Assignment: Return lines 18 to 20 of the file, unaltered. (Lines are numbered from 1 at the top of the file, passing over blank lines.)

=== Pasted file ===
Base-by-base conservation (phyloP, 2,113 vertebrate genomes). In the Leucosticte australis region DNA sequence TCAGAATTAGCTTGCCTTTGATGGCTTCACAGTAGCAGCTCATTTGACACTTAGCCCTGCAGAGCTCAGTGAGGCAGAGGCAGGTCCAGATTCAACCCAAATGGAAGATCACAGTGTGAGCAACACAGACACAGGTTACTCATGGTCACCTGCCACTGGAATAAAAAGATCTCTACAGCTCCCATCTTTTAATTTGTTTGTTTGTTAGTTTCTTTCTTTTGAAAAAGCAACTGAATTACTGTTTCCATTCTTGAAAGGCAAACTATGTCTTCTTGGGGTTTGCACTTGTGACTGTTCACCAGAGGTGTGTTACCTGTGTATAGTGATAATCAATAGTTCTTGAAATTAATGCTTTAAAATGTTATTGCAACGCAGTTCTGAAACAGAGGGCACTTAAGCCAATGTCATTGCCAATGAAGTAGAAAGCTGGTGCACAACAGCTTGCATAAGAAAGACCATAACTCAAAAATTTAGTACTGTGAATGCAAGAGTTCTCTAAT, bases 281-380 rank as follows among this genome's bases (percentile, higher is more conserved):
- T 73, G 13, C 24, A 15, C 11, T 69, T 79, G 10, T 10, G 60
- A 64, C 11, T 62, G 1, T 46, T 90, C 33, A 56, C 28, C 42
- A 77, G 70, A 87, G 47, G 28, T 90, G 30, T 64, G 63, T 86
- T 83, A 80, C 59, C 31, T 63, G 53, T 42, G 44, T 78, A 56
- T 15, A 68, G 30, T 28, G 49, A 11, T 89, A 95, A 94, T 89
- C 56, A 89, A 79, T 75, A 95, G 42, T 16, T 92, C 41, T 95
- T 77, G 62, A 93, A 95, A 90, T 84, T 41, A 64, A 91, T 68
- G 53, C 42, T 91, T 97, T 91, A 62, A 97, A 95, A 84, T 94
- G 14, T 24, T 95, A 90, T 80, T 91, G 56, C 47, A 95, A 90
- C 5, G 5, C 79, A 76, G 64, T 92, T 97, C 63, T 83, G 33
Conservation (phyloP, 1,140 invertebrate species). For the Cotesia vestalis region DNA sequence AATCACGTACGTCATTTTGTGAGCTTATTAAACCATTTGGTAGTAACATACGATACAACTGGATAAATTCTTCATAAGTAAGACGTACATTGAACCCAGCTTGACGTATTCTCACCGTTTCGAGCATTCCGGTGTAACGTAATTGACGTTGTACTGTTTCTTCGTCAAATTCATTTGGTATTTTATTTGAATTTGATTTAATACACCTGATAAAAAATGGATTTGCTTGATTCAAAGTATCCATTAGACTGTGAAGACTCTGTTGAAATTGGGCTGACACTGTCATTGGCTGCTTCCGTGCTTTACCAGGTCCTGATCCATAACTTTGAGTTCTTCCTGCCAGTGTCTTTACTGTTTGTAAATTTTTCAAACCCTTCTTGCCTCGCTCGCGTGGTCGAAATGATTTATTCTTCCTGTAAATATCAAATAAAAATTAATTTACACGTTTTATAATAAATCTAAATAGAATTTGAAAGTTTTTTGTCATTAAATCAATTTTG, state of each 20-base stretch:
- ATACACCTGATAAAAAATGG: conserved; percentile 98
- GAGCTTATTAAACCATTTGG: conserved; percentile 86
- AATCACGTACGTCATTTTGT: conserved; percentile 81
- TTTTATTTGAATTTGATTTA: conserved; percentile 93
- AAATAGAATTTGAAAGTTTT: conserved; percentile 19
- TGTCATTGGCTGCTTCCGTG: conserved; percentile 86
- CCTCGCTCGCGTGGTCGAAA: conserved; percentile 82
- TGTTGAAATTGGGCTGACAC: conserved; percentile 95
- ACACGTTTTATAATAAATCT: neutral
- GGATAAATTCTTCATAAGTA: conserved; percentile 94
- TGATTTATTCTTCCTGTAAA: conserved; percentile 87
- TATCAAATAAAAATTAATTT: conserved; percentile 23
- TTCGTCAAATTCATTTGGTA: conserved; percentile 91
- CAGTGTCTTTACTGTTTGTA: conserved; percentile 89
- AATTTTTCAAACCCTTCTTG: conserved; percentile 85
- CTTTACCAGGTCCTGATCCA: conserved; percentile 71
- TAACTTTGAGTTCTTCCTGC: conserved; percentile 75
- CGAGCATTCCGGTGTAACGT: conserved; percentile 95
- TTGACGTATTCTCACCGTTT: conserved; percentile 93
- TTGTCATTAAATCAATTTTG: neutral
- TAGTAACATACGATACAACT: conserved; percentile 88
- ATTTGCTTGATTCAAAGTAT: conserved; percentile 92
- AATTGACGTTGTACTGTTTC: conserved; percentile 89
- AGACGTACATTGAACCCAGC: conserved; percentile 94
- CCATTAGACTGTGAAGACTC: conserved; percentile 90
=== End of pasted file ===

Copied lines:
- TGTCATTGGCTGCTTCCGTG: conserved; percentile 86
- CCTCGCTCGCGTGGTCGAAA: conserved; percentile 82
- TGTTGAAATTGGGCTGACAC: conserved; percentile 95